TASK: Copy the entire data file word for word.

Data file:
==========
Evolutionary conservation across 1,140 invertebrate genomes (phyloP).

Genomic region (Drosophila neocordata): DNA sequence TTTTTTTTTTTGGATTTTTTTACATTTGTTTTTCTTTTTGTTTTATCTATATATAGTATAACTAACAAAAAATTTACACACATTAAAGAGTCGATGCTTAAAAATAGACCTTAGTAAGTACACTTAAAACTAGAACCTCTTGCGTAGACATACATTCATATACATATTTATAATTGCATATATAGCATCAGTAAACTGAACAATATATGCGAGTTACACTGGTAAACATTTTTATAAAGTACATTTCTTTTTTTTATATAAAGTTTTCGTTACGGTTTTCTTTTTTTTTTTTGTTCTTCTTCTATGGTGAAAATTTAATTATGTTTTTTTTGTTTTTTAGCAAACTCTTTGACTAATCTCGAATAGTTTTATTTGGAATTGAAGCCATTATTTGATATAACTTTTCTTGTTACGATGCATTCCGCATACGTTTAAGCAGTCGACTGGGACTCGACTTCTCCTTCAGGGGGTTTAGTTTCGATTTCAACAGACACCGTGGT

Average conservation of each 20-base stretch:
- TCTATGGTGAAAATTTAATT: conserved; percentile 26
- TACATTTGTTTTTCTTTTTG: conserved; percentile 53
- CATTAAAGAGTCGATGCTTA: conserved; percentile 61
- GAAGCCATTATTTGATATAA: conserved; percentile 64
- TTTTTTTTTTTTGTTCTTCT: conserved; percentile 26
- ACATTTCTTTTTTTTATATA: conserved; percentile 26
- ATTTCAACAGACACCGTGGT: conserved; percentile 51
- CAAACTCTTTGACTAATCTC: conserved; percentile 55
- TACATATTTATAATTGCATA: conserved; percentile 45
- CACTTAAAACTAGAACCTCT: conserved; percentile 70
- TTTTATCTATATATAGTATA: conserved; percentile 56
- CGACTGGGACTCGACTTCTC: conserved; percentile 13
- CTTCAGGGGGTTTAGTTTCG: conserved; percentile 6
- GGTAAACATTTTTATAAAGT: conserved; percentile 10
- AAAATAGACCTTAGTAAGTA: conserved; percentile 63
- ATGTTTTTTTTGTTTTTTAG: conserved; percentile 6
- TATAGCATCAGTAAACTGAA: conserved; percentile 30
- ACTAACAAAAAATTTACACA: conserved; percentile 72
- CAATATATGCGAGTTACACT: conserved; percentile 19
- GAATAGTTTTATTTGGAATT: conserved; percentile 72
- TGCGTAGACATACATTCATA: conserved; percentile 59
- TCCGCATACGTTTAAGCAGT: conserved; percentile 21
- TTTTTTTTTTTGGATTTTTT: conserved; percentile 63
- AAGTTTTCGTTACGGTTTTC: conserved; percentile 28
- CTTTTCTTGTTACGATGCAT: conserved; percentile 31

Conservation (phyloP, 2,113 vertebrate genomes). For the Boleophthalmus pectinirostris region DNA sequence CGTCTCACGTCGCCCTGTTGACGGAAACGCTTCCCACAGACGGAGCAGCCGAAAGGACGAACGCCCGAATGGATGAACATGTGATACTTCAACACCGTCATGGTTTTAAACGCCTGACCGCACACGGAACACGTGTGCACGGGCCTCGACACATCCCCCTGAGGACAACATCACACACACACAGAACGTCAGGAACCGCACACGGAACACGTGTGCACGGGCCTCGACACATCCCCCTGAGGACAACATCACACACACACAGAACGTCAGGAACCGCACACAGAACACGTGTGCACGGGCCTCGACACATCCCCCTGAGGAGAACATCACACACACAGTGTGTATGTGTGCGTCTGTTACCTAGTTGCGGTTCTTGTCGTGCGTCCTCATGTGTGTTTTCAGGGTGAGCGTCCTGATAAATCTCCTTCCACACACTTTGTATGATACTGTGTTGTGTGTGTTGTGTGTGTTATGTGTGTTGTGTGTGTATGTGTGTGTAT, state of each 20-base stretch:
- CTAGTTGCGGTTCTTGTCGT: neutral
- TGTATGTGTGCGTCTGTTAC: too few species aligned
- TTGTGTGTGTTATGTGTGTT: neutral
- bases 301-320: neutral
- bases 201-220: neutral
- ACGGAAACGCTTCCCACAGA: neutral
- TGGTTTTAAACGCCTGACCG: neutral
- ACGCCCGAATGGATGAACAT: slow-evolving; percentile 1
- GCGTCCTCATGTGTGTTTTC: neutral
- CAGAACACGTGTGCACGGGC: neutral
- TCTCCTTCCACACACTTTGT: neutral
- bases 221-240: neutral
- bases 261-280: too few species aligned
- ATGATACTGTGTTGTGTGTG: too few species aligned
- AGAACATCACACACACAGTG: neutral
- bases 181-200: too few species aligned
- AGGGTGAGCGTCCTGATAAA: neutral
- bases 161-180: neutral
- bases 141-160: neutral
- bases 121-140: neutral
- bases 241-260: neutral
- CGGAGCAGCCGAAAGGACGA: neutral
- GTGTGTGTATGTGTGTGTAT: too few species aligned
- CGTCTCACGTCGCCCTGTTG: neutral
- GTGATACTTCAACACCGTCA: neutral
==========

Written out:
Evolutionary conservation across 1,140 invertebrate genomes (phyloP).

Genomic region (Drosophila neocordata): DNA sequence TTTTTTTTTTTGGATTTTTTTACATTTGTTTTTCTTTTTGTTTTATCTATATATAGTATAACTAACAAAAAATTTACACACATTAAAGAGTCGATGCTTAAAAATAGACCTTAGTAAGTACACTTAAAACTAGAACCTCTTGCGTAGACATACATTCATATACATATTTATAATTGCATATATAGCATCAGTAAACTGAACAATATATGCGAGTTACACTGGTAAACATTTTTATAAAGTACATTTCTTTTTTTTATATAAAGTTTTCGTTACGGTTTTCTTTTTTTTTTTTGTTCTTCTTCTATGGTGAAAATTTAATTATGTTTTTTTTGTTTTTTAGCAAACTCTTTGACTAATCTCGAATAGTTTTATTTGGAATTGAAGCCATTATTTGATATAACTTTTCTTGTTACGATGCATTCCGCATACGTTTAAGCAGTCGACTGGGACTCGACTTCTCCTTCAGGGGGTTTAGTTTCGATTTCAACAGACACCGTGGT

Average conservation of each 20-base stretch:
- TCTATGGTGAAAATTTAATT: conserved; percentile 26
- TACATTTGTTTTTCTTTTTG: conserved; percentile 53
- CATTAAAGAGTCGATGCTTA: conserved; percentile 61
- GAAGCCATTATTTGATATAA: conserved; percentile 64
- TTTTTTTTTTTTGTTCTTCT: conserved; percentile 26
- ACATTTCTTTTTTTTATATA: conserved; percentile 26
- ATTTCAACAGACACCGTGGT: conserved; percentile 51
- CAAACTCTTTGACTAATCTC: conserved; percentile 55
- TACATATTTATAATTGCATA: conserved; percentile 45
- CACTTAAAACTAGAACCTCT: conserved; percentile 70
- TTTTATCTATATATAGTATA: conserved; percentile 56
- CGACTGGGACTCGACTTCTC: conserved; percentile 13
- CTTCAGGGGGTTTAGTTTCG: conserved; percentile 6
- GGTAAACATTTTTATAAAGT: conserved; percentile 10
- AAAATAGACCTTAGTAAGTA: conserved; percentile 63
- ATGTTTTTTTTGTTTTTTAG: conserved; percentile 6
- TATAGCATCAGTAAACTGAA: conserved; percentile 30
- ACTAACAAAAAATTTACACA: conserved; percentile 72
- CAATATATGCGAGTTACACT: conserved; percentile 19
- GAATAGTTTTATTTGGAATT: conserved; percentile 72
- TGCGTAGACATACATTCATA: conserved; percentile 59
- TCCGCATACGTTTAAGCAGT: conserved; percentile 21
- TTTTTTTTTTTGGATTTTTT: conserved; percentile 63
- AAGTTTTCGTTACGGTTTTC: conserved; percentile 28
- CTTTTCTTGTTACGATGCAT: conserved; percentile 31

Conservation (phyloP, 2,113 vertebrate genomes). For the Boleophthalmus pectinirostris region DNA sequence CGTCTCACGTCGCCCTGTTGACGGAAACGCTTCCCACAGACGGAGCAGCCGAAAGGACGAACGCCCGAATGGATGAACATGTGATACTTCAACACCGTCATGGTTTTAAACGCCTGACCGCACACGGAACACGTGTGCACGGGCCTCGACACATCCCCCTGAGGACAACATCACACACACACAGAACGTCAGGAACCGCACACGGAACACGTGTGCACGGGCCTCGACACATCCCCCTGAGGACAACATCACACACACACAGAACGTCAGGAACCGCACACAGAACACGTGTGCACGGGCCTCGACACATCCCCCTGAGGAGAACATCACACACACAGTGTGTATGTGTGCGTCTGTTACCTAGTTGCGGTTCTTGTCGTGCGTCCTCATGTGTGTTTTCAGGGTGAGCGTCCTGATAAATCTCCTTCCACACACTTTGTATGATACTGTGTTGTGTGTGTTGTGTGTGTTATGTGTGTTGTGTGTGTATGTGTGTGTAT, state of each 20-base stretch:
- CTAGTTGCGGTTCTTGTCGT: neutral
- TGTATGTGTGCGTCTGTTAC: too few species aligned
- TTGTGTGTGTTATGTGTGTT: neutral
- bases 301-320: neutral
- bases 201-220: neutral
- ACGGAAACGCTTCCCACAGA: neutral
- TGGTTTTAAACGCCTGACCG: neutral
- ACGCCCGAATGGATGAACAT: slow-evolving; percentile 1
- GCGTCCTCATGTGTGTTTTC: neutral
- CAGAACACGTGTGCACGGGC: neutral
- TCTCCTTCCACACACTTTGT: neutral
- bases 221-240: neutral
- bases 261-280: too few species aligned
- ATGATACTGTGTTGTGTGTG: too few species aligned
- AGAACATCACACACACAGTG: neutral
- bases 181-200: too few species aligned
- AGGGTGAGCGTCCTGATAAA: neutral
- bases 161-180: neutral
- bases 141-160: neutral
- bases 121-140: neutral
- bases 241-260: neutral
- CGGAGCAGCCGAAAGGACGA: neutral
- GTGTGTGTATGTGTGTGTAT: too few species aligned
- CGTCTCACGTCGCCCTGTTG: neutral
- GTGATACTTCAACACCGTCA: neutral